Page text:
Period  Coefficient
2years

1.90

3yaers

2.80

4years

3.70

5years

4.60

 

  • Discounts
    There are four types of discounts available: age of construction discount, earthquake-resistance class discount, seismic isolated building discount, and earthquake-resistance diagnosis discount. Discounts of 10%
    50% are applied to standard premiums, depending on the age of construction or earthquake-resistant performance (discounts cannot be stacked). For details, please contact the consultation center or agents of each general insurance company.
Discount programDescription of discountRate of discount on insurance premiums
Age of construction discount (Contracts commenced on or after October 1, 2001) Cases where the insured building is one that was constructed new on or after June 1, 198110%
Earthquake-resistance class discount (Contracts commenced on or after October 1, 2001) Cases where the insured building has an earthquake-resistance rating (preventing the collapse of the structural framework) as stipulated in the Japanese Housing Performance Indication Standards prescribed in the Housing Quality Assurance Act, or an earthquake-resistance rating as stipulated in the Evaluation Guidelines for Earthquake-Resistance Class (Preventing the Collapse of the Structural Framework) based on Seismic Diagnosis prescribed by the Ministry of Land, Infrastructure, Transport and TourismClass 110%
Class 2

30%

Class 350%
Seismic isolated building discount (Contracts commenced on or after October 1, 2007) Cases where the insured building is a seismic-isolated building pursuant to the Housing Quality Assurance Act50%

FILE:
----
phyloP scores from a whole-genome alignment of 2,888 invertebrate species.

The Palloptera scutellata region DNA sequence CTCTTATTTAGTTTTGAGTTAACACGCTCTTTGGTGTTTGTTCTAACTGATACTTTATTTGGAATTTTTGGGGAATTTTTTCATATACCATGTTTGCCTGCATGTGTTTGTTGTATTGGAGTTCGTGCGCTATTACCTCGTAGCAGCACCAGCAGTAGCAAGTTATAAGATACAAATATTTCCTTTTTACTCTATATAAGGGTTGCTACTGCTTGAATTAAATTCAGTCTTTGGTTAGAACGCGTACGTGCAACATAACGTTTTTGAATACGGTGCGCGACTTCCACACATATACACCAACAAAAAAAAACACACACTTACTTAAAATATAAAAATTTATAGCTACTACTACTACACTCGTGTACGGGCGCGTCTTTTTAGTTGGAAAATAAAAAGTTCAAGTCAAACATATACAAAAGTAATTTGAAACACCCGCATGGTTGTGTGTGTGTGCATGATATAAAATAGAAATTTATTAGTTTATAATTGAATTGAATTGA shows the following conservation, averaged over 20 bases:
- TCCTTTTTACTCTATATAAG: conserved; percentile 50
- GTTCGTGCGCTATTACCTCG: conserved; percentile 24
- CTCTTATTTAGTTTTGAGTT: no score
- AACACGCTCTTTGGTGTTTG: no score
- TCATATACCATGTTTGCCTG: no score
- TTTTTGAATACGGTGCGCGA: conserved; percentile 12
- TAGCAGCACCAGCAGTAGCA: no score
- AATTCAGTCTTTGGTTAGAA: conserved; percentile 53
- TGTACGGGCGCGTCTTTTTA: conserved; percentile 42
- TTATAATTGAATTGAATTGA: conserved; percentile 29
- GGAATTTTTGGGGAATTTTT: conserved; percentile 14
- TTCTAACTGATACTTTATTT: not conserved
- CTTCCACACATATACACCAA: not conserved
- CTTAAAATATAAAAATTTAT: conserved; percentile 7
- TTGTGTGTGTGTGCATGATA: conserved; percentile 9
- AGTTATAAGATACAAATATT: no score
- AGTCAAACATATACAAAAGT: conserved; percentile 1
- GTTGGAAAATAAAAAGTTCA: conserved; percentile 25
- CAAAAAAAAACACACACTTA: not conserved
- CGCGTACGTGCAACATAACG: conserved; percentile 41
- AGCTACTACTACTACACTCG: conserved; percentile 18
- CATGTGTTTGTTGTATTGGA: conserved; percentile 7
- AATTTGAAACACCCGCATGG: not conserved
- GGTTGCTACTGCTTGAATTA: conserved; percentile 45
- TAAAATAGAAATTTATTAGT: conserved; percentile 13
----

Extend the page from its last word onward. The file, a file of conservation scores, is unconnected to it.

Earthquake-resistance diagnosis discount (Contracts commenced on or after October 1, 2007) Cases where the insured building satisfies the earthquake-resistance standards set forth in the Building Standards Act (effective on June 1, 1981) as a result of an earthquake-resistance diagnosis or seismic retrofitting conducted by local governments, etc.10%

  

  • Tax deductions for the Earthquake Insurance premiums
    In January 2007, existing tax deductions for general insurance premiums were revised, and a deduction for earthquake
    insurance premiums was established to support independent efforts of the people to prepare for damage caused by earthquake disasters. The maximum of 50,000 yen for income tax (national tax) and the maximum of 25,000 yen for inhabitants tax (local tax) can be deducted from gross income, etc. herewith.

 

Attachment

   Special Account for Earthquake Reinsurance(PDF:77KB)

   Budget Information(FY2019)(PDF:40KB)

   Settlement of Accounts Information(FY2017)(PDF:69KB)